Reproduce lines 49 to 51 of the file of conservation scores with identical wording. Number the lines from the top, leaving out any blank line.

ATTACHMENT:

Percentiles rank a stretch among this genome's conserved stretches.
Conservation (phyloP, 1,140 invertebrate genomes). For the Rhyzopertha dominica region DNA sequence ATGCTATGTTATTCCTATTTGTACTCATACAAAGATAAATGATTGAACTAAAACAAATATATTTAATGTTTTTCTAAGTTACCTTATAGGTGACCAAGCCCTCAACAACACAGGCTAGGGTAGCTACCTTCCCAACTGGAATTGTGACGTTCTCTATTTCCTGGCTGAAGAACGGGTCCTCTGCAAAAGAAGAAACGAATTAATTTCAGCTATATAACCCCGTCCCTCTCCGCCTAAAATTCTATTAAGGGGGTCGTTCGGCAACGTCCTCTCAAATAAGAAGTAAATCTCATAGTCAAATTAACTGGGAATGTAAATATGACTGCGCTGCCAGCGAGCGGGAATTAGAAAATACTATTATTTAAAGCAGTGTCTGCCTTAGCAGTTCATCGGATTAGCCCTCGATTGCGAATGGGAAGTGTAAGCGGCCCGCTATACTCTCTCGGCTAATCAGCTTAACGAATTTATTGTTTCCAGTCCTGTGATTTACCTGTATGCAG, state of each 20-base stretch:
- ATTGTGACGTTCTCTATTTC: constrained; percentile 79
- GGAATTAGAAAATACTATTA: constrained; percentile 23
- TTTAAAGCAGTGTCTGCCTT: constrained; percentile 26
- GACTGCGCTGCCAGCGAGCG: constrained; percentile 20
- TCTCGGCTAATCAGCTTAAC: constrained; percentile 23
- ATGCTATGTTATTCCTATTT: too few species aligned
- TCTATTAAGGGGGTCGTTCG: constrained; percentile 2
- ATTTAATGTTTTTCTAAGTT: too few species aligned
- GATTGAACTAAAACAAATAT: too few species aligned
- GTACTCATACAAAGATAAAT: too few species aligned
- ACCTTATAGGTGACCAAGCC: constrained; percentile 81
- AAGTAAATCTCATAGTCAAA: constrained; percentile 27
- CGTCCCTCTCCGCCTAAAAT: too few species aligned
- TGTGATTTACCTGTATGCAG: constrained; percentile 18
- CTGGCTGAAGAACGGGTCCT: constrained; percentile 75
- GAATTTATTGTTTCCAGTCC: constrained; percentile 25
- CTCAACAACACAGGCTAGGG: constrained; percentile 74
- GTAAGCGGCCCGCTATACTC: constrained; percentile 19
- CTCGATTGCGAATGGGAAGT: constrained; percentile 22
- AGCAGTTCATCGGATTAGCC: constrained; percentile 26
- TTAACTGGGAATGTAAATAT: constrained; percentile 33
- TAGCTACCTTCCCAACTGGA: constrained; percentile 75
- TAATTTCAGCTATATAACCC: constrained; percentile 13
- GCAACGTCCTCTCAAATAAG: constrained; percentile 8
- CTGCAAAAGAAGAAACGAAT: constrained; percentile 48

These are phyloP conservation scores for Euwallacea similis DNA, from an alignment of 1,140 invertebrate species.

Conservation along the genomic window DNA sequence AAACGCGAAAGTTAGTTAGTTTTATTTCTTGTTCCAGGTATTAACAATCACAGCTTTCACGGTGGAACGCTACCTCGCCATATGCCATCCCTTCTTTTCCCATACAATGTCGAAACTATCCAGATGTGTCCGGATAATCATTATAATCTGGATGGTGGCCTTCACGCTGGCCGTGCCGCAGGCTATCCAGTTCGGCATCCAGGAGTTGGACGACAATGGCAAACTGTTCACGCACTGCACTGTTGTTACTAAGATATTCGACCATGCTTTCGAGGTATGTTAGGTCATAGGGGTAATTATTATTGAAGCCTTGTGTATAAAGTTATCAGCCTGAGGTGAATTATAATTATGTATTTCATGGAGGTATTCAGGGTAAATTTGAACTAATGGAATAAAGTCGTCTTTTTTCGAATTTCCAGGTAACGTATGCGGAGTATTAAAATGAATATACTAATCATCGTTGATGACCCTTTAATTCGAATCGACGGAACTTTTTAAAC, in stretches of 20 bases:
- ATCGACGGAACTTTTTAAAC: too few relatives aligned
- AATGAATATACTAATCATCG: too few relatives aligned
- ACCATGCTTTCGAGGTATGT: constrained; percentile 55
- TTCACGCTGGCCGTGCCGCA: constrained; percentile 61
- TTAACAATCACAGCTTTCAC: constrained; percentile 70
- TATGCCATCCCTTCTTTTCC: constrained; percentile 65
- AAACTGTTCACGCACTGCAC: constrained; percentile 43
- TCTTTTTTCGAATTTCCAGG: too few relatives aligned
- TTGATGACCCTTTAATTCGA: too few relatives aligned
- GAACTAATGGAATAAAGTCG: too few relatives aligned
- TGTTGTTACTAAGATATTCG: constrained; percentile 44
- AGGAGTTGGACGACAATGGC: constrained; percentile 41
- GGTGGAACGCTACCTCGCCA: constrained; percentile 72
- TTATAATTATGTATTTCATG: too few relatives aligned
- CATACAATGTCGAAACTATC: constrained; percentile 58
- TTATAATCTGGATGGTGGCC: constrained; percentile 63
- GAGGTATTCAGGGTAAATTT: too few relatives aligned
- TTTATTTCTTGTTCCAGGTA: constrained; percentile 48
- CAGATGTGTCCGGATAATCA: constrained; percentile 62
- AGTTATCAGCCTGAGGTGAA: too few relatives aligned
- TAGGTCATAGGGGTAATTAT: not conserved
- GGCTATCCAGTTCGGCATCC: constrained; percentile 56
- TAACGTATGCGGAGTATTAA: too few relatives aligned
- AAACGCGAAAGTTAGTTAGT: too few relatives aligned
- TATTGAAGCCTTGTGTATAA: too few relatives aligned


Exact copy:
- AGTTATCAGCCTGAGGTGAA: too few relatives aligned
- TAGGTCATAGGGGTAATTAT: not conserved
- GGCTATCCAGTTCGGCATCC: constrained; percentile 56